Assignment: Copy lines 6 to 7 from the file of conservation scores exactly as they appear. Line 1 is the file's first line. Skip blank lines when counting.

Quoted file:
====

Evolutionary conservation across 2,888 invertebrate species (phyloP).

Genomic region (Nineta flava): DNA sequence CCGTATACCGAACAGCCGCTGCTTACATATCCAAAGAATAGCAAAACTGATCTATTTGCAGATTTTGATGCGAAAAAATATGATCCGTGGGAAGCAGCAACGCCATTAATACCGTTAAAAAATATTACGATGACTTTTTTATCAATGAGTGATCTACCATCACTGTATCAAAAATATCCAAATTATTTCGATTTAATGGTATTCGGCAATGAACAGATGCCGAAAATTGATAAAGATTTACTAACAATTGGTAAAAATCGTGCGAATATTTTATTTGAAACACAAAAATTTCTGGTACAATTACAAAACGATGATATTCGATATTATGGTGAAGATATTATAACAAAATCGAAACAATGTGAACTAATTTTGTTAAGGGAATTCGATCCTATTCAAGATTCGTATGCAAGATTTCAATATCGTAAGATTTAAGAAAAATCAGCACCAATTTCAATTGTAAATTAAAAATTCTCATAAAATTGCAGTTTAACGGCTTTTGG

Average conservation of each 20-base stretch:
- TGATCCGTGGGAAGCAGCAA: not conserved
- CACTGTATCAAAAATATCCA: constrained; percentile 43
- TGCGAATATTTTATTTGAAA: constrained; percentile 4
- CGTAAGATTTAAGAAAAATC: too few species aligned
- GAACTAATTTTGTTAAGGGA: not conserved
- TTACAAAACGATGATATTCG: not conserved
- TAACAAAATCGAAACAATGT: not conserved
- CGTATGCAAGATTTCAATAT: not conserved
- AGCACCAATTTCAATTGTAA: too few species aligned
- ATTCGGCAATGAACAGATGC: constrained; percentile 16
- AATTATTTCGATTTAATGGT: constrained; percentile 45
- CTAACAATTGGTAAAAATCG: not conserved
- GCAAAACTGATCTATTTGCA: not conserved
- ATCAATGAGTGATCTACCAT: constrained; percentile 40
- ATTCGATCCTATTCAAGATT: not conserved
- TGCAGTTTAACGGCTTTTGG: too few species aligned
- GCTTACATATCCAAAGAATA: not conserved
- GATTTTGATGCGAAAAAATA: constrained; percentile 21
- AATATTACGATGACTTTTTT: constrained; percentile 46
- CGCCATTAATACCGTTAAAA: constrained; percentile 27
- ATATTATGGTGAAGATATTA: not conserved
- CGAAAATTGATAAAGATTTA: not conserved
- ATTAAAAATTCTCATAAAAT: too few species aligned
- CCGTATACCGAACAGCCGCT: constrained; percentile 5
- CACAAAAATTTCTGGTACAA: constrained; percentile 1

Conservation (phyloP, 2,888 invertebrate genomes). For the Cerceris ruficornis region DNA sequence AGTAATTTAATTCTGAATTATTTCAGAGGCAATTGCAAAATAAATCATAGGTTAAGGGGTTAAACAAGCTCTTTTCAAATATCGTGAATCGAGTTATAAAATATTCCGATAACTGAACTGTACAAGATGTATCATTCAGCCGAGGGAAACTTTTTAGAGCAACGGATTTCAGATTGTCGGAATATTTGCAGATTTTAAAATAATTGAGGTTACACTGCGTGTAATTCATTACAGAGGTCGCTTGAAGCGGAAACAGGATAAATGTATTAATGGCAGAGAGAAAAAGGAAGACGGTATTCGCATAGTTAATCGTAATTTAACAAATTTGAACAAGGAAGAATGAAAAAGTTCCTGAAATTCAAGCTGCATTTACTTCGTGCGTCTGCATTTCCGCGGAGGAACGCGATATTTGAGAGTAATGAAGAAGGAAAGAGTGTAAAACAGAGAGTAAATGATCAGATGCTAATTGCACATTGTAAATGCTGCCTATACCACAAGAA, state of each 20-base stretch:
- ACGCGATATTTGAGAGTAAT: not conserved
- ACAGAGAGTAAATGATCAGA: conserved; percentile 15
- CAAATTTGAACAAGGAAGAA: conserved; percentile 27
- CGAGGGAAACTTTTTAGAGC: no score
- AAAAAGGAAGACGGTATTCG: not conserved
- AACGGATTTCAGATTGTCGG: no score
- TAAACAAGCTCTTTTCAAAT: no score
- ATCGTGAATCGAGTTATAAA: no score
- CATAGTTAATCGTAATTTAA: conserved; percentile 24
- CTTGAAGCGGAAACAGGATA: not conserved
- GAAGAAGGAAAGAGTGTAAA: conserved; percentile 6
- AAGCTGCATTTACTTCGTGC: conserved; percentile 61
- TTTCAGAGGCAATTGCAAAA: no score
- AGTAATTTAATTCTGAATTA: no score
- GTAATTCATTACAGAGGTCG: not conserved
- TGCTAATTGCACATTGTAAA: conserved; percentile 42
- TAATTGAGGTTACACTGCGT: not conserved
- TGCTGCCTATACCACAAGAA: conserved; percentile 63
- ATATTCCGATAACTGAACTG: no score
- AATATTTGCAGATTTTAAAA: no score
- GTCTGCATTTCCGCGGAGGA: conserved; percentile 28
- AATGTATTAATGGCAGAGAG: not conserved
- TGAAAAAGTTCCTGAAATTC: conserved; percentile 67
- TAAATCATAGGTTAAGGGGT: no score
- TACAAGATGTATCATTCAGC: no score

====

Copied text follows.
- TGCGAATATTTTATTTGAAA: constrained; percentile 4
- CGTAAGATTTAAGAAAAATC: too few species aligned